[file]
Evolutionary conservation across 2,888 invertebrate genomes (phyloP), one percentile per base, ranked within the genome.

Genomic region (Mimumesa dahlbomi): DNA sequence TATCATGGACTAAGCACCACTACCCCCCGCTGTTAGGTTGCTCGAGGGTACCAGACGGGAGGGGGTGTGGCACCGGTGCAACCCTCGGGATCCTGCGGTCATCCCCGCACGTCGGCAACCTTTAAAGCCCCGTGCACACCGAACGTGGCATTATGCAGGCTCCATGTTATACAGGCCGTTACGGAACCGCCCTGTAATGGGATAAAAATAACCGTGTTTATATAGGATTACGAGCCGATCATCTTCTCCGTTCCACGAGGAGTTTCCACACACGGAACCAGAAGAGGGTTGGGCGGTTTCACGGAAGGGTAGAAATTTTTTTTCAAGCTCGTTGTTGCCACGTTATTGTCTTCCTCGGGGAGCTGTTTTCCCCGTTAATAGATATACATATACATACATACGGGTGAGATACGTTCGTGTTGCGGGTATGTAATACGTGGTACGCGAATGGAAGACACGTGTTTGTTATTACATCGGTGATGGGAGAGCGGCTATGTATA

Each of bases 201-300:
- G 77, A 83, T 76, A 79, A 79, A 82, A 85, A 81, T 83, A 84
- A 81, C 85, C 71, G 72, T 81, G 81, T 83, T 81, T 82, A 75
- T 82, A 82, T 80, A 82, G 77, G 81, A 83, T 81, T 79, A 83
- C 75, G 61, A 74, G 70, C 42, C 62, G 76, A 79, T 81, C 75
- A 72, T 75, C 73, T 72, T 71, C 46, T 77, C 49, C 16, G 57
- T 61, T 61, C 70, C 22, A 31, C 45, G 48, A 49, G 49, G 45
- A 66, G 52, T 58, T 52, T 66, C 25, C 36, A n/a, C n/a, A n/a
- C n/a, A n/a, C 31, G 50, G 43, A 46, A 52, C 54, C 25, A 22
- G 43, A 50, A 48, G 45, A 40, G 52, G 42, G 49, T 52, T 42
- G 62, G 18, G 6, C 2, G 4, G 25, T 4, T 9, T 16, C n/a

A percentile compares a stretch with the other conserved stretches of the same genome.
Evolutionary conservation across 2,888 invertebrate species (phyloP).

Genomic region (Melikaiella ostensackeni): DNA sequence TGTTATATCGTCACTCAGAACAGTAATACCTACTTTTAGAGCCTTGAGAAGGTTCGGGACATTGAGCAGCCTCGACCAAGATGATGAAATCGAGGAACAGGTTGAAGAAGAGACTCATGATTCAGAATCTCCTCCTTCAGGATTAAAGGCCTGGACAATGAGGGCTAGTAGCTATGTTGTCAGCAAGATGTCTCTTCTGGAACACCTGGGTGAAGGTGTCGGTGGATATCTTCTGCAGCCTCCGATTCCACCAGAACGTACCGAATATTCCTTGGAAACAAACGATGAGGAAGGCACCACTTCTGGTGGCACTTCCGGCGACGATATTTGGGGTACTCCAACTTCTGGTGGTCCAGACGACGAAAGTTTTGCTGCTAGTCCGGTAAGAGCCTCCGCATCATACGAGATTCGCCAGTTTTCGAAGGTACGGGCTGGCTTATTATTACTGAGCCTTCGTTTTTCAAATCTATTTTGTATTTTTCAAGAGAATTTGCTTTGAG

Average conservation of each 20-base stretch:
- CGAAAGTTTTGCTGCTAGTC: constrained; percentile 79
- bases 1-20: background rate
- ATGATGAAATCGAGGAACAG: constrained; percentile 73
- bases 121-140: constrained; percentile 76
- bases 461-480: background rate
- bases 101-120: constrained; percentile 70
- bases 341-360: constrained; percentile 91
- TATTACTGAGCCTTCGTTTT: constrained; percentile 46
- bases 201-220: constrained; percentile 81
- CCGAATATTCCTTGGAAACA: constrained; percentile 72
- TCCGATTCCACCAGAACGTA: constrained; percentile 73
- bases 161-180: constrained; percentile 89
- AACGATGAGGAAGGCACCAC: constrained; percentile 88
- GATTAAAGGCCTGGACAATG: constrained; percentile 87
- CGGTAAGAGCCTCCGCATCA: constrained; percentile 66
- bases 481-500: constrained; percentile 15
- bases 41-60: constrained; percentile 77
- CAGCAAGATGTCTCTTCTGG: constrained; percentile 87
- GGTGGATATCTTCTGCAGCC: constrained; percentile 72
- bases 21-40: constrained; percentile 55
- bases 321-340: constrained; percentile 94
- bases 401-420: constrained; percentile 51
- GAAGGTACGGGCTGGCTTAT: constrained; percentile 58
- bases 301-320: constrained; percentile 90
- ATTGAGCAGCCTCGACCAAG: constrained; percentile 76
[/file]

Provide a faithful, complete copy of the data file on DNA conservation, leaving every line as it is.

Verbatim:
Evolutionary conservation across 2,888 invertebrate genomes (phyloP), one percentile per base, ranked within the genome.

Genomic region (Mimumesa dahlbomi): DNA sequence TATCATGGACTAAGCACCACTACCCCCCGCTGTTAGGTTGCTCGAGGGTACCAGACGGGAGGGGGTGTGGCACCGGTGCAACCCTCGGGATCCTGCGGTCATCCCCGCACGTCGGCAACCTTTAAAGCCCCGTGCACACCGAACGTGGCATTATGCAGGCTCCATGTTATACAGGCCGTTACGGAACCGCCCTGTAATGGGATAAAAATAACCGTGTTTATATAGGATTACGAGCCGATCATCTTCTCCGTTCCACGAGGAGTTTCCACACACGGAACCAGAAGAGGGTTGGGCGGTTTCACGGAAGGGTAGAAATTTTTTTTCAAGCTCGTTGTTGCCACGTTATTGTCTTCCTCGGGGAGCTGTTTTCCCCGTTAATAGATATACATATACATACATACGGGTGAGATACGTTCGTGTTGCGGGTATGTAATACGTGGTACGCGAATGGAAGACACGTGTTTGTTATTACATCGGTGATGGGAGAGCGGCTATGTATA

Each of bases 201-300:
- G 77, A 83, T 76, A 79, A 79, A 82, A 85, A 81, T 83, A 84
- A 81, C 85, C 71, G 72, T 81, G 81, T 83, T 81, T 82, A 75
- T 82, A 82, T 80, A 82, G 77, G 81, A 83, T 81, T 79, A 83
- C 75, G 61, A 74, G 70, C 42, C 62, G 76, A 79, T 81, C 75
- A 72, T 75, C 73, T 72, T 71, C 46, T 77, C 49, C 16, G 57
- T 61, T 61, C 70, C 22, A 31, C 45, G 48, A 49, G 49, G 45
- A 66, G 52, T 58, T 52, T 66, C 25, C 36, A n/a, C n/a, A n/a
- C n/a, A n/a, C 31, G 50, G 43, A 46, A 52, C 54, C 25, A 22
- G 43, A 50, A 48, G 45, A 40, G 52, G 42, G 49, T 52, T 42
- G 62, G 18, G 6, C 2, G 4, G 25, T 4, T 9, T 16, C n/a

A percentile compares a stretch with the other conserved stretches of the same genome.
Evolutionary conservation across 2,888 invertebrate species (phyloP).

Genomic region (Melikaiella ostensackeni): DNA sequence TGTTATATCGTCACTCAGAACAGTAATACCTACTTTTAGAGCCTTGAGAAGGTTCGGGACATTGAGCAGCCTCGACCAAGATGATGAAATCGAGGAACAGGTTGAAGAAGAGACTCATGATTCAGAATCTCCTCCTTCAGGATTAAAGGCCTGGACAATGAGGGCTAGTAGCTATGTTGTCAGCAAGATGTCTCTTCTGGAACACCTGGGTGAAGGTGTCGGTGGATATCTTCTGCAGCCTCCGATTCCACCAGAACGTACCGAATATTCCTTGGAAACAAACGATGAGGAAGGCACCACTTCTGGTGGCACTTCCGGCGACGATATTTGGGGTACTCCAACTTCTGGTGGTCCAGACGACGAAAGTTTTGCTGCTAGTCCGGTAAGAGCCTCCGCATCATACGAGATTCGCCAGTTTTCGAAGGTACGGGCTGGCTTATTATTACTGAGCCTTCGTTTTTCAAATCTATTTTGTATTTTTCAAGAGAATTTGCTTTGAG

Average conservation of each 20-base stretch:
- CGAAAGTTTTGCTGCTAGTC: constrained; percentile 79
- bases 1-20: background rate
- ATGATGAAATCGAGGAACAG: constrained; percentile 73
- bases 121-140: constrained; percentile 76
- bases 461-480: background rate
- bases 101-120: constrained; percentile 70
- bases 341-360: constrained; percentile 91
- TATTACTGAGCCTTCGTTTT: constrained; percentile 46
- bases 201-220: constrained; percentile 81
- CCGAATATTCCTTGGAAACA: constrained; percentile 72
- TCCGATTCCACCAGAACGTA: constrained; percentile 73
- bases 161-180: constrained; percentile 89
- AACGATGAGGAAGGCACCAC: constrained; percentile 88
- GATTAAAGGCCTGGACAATG: constrained; percentile 87
- CGGTAAGAGCCTCCGCATCA: constrained; percentile 66
- bases 481-500: constrained; percentile 15
- bases 41-60: constrained; percentile 77
- CAGCAAGATGTCTCTTCTGG: constrained; percentile 87
- GGTGGATATCTTCTGCAGCC: constrained; percentile 72
- bases 21-40: constrained; percentile 55
- bases 321-340: constrained; percentile 94
- bases 401-420: constrained; percentile 51
- GAAGGTACGGGCTGGCTTAT: constrained; percentile 58
- bases 301-320: constrained; percentile 90
- ATTGAGCAGCCTCGACCAAG: constrained; percentile 76